Ultimate Induction - Performance Intake Kit R&D, Part 2 - Design Plans

Ultimate Induction - Performance Intake Kit R&D, Part 2 - Design Plans

Perfection isn't something that comes by accident. It takes heaps of careful planning and consideration to even come close to the status of "perfect." Take the M3, for example. For decades it's been considered the benchmark of sports sedans, and no manufacturer can release any fast four-door without first facing the mighty M on a test track. This didn't happen out of pure dumb luck, but rather M-division pouring countless hours of planning and consideration into each of their vehicles. The G80 continues that practice, and we intend on applying the same mindset for our intake system for the S55.

Our planning started with the evaluation of the stock system, which we covered in our last post. But the design process requires much more than just looking at the OEM components, so our engineer, Ye, started digging further into the Bimmer and creating a digital workspace.

Thanks to powerful CAD programs, like SolidWorks, much of our design process can be condensed and performed virtually. However, we still need some hands-on time with the vehicle, specifically when building the workspace. This is where the Faro Design ScanArm comes in handy. With this 3D scanner, Ye converts our G80's engine bay into a scale digital workspace, complete with every nook, cranny, and potential fitment obstruction.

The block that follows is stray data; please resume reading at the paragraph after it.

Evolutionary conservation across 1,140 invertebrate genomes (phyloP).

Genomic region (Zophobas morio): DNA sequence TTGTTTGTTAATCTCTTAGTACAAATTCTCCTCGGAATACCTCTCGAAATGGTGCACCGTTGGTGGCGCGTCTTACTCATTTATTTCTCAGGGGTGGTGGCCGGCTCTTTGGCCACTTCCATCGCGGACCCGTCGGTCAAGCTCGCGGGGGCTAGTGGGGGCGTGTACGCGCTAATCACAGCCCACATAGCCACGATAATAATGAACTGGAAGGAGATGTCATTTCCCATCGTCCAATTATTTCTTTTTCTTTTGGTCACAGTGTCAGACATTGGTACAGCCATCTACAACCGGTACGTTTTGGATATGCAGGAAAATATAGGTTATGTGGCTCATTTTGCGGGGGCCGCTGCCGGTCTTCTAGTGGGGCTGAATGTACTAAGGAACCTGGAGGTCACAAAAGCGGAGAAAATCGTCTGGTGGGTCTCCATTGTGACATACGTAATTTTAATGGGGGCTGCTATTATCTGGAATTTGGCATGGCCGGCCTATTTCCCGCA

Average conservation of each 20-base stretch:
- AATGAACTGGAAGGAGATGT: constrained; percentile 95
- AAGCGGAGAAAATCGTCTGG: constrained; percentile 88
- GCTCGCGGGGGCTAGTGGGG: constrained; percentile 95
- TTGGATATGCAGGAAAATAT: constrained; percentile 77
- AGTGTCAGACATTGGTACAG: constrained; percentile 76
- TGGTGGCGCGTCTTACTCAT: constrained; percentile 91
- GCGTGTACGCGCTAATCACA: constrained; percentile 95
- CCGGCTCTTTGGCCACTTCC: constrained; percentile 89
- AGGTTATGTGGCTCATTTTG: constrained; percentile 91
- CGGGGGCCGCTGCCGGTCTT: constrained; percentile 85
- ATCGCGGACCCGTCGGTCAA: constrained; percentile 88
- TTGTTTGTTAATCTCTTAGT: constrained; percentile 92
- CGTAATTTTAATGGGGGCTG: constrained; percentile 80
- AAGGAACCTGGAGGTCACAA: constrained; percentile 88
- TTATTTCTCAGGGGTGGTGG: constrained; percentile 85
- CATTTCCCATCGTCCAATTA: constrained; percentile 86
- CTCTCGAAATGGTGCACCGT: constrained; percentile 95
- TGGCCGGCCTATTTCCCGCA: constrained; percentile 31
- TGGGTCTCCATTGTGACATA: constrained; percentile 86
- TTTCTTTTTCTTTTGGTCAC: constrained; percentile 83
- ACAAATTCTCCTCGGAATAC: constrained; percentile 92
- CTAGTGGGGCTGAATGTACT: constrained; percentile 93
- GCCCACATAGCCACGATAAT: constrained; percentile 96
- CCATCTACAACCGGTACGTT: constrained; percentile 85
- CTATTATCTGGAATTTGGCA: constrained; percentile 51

This is a look at Ye's blank canvas to design our new intake. With this scan file, she now has the exact build envelope for the intake.

With the workspace created, Ye needs to know precisely where to focus her efforts to reduce restrictions through both intake systems. From experience alone, she knows where to start, but to ensure nothing gets missed, Ye installs the G80's intakes on our flow bench. In addition, we installed sensors at various points throughout each system to help pinpoint trouble spots. 

With all of the data collected, Ye can dive straight into creating the new design. We're planning on a cross-linked polyethylene (XLPE) rotational-molded design. This construction method gives us more freedom in the design phase because we can create complex shapes that better suit the M3's engine bay. The XLPE also resists engine bay heat, meaning the intake will resist heat soak.

We have big plans for our G80's intake system. Next up, we'll need to triple-check our work and test fit our new design. So, make sure you stay tuned for our prototyping update coming soon!

Thanks for Reading!